Pallet Rejection

Why Do Pallets Get Rejected?

Pallets can be rejected if they arrive in poor condition and/or do not meet the requirements of the receiver.  

For receivers such as Distribution Centres (DCs), certain wrapping requirements apply in order for a pallet to be accepted.  These wrapping requirements are put in place as the systems that process and store pallets are configured to accept specifics.  Any pallet that varies from these specifications can greatly slow down or damage these systems.  Non-conforming pallets will therefore be rejected and returned back to sender to mitigate risks.

The implications of poorly wrapped and non-compliant pallets are costly and may introduce unnecessary and unacceptable risk. Pallets therefore not wrapped to the requirements, risk being rejected and returned back to sender.  If you are experiencing pallet rejection due to improper wrapping or unmet requirements, it is important to understand why to ensure the issue can be fixed for future dispatches. 

Pallets can be rejected for the following reasons:

Pallet stabilisation can be affected by poor stacking, slippery cartons, uneven layers, loose products and pallet in-boarding.

Not correctly implementing pallet stabilisation practices can lead to unstable loads.  These pallets are more likely to topple over during transport causing damage to goods and creating safety hazards. 

If you are experiencing pallet stability issues, refer to the Pallet Stability section below 

Pallets with loose or unsecure wrapping have poor load containment. This means that goods stacked on the pallet are not secured and will most likely shift or move during transportation.  If goods move the pallet may lean, become unstable and topple over.  This can cause damage to the pallet and create major safety hazards.  Pallets therefore received with loose or unsecure film will be rejected to mitigate risks.

Loose or unsecure wrapping can be caused by the following:

  • Film is applied with not enough tension 
  • Incorrect film has been applied for the load being wrapped
  • Not enough passes or revolutions of film to secure the pallet

Please refer to the Pallet Wrapping section below.

Pallets that arrive with crushed or damaged products will be rejected, even if the pallet is wrapped securely.  Applying stretch film at high tensions or applying too much film can compact and crush palletised products.  Products on the top layer and corners will usually receive most of the damage as stretch film attempts to shrink back to its original state.  Over wrapping can also cause clarity issues and is unsustainable.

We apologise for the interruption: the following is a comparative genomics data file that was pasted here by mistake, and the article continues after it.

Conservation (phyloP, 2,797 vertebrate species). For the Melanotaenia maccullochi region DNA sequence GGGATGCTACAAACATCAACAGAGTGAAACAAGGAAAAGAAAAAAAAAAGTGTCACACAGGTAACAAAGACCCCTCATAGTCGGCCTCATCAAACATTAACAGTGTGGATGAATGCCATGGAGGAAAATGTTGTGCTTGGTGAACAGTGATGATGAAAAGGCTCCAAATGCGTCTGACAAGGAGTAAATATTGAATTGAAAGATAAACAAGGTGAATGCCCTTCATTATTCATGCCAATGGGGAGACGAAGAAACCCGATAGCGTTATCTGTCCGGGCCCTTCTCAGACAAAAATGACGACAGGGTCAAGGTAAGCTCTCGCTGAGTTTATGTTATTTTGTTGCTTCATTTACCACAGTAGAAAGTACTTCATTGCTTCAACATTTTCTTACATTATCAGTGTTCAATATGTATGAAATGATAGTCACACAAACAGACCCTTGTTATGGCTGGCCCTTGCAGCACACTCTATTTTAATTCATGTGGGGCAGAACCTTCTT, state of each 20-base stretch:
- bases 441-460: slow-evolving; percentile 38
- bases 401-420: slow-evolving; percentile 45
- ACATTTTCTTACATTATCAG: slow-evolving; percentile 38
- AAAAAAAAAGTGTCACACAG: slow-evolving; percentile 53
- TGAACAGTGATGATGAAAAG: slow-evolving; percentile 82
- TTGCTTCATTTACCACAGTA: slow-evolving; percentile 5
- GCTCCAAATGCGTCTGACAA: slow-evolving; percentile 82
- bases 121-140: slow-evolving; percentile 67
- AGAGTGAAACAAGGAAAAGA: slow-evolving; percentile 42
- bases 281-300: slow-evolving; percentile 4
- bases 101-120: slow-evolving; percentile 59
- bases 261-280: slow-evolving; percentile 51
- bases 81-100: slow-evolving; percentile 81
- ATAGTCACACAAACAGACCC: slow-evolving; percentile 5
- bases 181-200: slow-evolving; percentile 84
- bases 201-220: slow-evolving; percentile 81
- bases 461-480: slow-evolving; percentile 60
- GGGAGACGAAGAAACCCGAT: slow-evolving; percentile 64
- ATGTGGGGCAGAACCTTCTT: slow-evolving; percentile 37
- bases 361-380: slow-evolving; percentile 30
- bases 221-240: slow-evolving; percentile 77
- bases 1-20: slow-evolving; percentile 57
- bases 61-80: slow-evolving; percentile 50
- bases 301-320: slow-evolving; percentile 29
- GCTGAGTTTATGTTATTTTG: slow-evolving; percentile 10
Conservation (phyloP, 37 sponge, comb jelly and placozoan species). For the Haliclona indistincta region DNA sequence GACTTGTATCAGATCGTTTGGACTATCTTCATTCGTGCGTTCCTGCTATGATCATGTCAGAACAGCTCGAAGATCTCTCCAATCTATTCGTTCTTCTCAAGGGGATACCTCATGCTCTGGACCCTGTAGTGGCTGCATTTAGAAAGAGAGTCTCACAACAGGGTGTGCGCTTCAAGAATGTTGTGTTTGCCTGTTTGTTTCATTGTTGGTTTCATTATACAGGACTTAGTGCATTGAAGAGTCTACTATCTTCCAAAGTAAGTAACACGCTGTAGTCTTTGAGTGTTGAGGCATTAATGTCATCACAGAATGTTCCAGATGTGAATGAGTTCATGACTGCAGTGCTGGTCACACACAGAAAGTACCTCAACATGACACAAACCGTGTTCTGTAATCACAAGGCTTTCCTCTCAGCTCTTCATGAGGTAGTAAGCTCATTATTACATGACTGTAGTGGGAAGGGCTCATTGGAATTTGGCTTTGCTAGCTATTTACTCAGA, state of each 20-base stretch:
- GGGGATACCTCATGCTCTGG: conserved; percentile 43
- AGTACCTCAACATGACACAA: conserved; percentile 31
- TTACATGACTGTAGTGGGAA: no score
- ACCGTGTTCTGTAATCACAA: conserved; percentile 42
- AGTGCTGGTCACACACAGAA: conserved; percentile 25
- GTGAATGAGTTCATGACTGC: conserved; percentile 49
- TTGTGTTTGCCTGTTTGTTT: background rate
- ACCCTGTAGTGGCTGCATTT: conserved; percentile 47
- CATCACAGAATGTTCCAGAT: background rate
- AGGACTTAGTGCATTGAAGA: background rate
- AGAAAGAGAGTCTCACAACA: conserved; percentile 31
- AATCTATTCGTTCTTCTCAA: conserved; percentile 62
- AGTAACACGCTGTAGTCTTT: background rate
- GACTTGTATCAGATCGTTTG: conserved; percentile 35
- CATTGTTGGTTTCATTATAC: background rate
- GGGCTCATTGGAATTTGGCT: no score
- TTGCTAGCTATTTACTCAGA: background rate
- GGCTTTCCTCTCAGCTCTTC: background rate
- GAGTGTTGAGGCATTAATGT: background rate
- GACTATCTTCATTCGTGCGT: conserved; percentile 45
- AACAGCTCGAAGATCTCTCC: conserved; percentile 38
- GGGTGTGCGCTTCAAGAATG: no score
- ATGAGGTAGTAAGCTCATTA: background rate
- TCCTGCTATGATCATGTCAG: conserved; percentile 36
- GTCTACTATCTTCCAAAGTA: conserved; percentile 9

Refer to the Pallet Wrapping section below.

Products must be able to be identified and scanned on the wrapped pallet when received.   Films that are coloured or have low clarity make it difficult to determine the contents and even harder to scan and read product barcodes.  Pallets that cannot be identified or scanned may not be processed and can be rejected. 

Non-compliant materials such as netting and sticky tape are not approved for wrapping. These materials on their own possess no load containment properties and will not secure goods to the pallet. Pallets wrapped with these materials are not safe and will be rejected. Adding these materials over the top of film is also not permitted.

Refer to the Requirements section below

The end piece of film after the pallet has been wrapped and the film cut is called a film tail or dag.

This piece will hang off the pallet unless sealed by brushing or heat pressing the film to the pallet.  Film tails & dags must be secured to the pallet to avoid the film from unravelling or getting caught.  Pallets with tails or dags will not be accepted as any loose or stray film can interfere with automation and create safety risks.

Refer to the Requirements section below

Common Scenarios 

The most common reasons for pallet rejections are:

1. Product Damage caused by poor wrapping

2. Film tails & dags

Poorly Wrapped Pallet

How to Ensure Zero Returns

“Zero Returns” - every despatched pallet arrives in the expected or saleable condition and is accepted by the receiver. 

In other words every pallet dispatched is properly wrapped, load containment is met and so too are the requirements of the receiver.

In order to achieve safe, stable, secure and compliant pallets, FROMM have put together a short guide on pallet wrapping designed to introduce (or refresh) pallet load containment & its properties. This guide aligns with the Performance Standards set by the National Transport Commission (NTC) as well as Industry Standards set by the Australian Food & Grocery Council (AFGC).  The Wrapping requirements referred to in this guide are for those sending pallets to Woolworths, Coles and or Metcash.  Please note that other retailers or DCs may have different wrapping requirements to the ones addressed in this guide and will need to be considered.

So how can you improve your pallet wrapping to ensure zero Returns?

Let's break it down:

Pallet Stability

Learn how to maintain pallet stability in preparation for wrapping

Learn more

Pallet Wrapping

A guide to achieving pallet load containment through wrapping

Learn more


A refresher on wrapping guidelines & standards

Learn more

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